Prohibit taxpayer funded union activities by federal employees. $1.2 Billion
Sell excess federal properties the government does not use. $15 billion
Eliminate death gratuity for Members of Congress.
Eliminate Mohair Subsidies. $1 million
Eliminate taxpayer subsidies to the United Nations Intergovernmental Panel on Climate Change. $12.5 million
Eliminate Market Access Program. $200 million
USDA Sugar Program. $14 million
Subsidy to Organization for Economic Co-operation and Develop. (OECD). $93 million
Eliminate the National Organic Certif. Cost-Share Program. $56.2 million
Eliminate funding for Obamacare administrative costs or legal defenses. $900 million
Ready to Learn TV Program. $27 million
HUD Ph.D. Program.
Deficit Reduction Check-Off Act.
Eliminating all remaining "stimulus" funding. $45 billion
TOTAL SAVINGS: $2.5 Trillion over ten years

Monday, July 25, 2011

Ambassador Alan Keyes comments on Sen. Mitch McConnell and the debt limit crisis.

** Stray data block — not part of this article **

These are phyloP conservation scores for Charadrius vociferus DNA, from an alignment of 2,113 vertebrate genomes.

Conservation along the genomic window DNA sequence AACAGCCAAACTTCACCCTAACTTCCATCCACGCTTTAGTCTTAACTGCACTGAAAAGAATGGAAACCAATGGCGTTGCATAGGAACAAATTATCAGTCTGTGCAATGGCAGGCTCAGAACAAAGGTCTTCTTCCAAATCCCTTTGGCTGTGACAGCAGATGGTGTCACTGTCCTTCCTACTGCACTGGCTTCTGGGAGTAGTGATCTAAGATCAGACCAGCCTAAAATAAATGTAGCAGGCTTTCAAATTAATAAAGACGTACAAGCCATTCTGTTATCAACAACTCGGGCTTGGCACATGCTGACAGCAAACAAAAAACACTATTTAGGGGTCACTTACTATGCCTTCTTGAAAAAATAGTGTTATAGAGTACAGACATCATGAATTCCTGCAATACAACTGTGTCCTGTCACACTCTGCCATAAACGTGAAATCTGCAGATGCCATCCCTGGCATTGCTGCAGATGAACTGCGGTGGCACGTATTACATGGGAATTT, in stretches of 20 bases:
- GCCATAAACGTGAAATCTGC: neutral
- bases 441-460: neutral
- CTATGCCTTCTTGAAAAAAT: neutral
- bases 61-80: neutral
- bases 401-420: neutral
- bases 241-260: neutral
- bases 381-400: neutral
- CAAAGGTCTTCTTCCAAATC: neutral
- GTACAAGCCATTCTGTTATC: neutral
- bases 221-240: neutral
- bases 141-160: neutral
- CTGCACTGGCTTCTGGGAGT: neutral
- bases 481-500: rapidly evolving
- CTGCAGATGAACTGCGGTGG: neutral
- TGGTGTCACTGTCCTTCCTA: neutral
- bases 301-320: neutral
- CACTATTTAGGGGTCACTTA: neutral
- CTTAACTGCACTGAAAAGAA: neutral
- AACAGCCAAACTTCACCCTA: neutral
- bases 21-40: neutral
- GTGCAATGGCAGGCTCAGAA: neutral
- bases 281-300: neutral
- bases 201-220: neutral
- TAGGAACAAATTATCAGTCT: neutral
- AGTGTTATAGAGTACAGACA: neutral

Below is an email I received from Ambassador Alan Keyes who has made some sharp comments against Kentucky Senator Mitch McConnell's proposed handling of our nation's pending debt limit crisis. Let me first state that I have a lot of respect for all of the people mentioned in this message, Barack Hussein Obama excepted, and I have often criticized Senator McConnell for acting more like a RINO than a true Republican. I also have the highest respect for the TEA Party in spite of the fact that today's news says that the TEA Party is rallying around House Speaker John Boehner to support him although Speaker Boehner has been unwilling to use the full power of his office to oppose Obama's Marxist/Socialist plan to bankrupt America. Matter of fact, the vast majority of Republicans seem to be intimidated by the White House and have not yet begun to probe into the secrets Barack Hussein Obama, II has tried so hard to keep hidden. And dare not raise any questions about that fraudulent long form birth certificate that Obama brazenly showed the American public. Any common citizen that did that would be charged with a half dozen felonies.  So, before I get off the subject too much, let Ambassador Alan Keyes explain his concerns in his own words.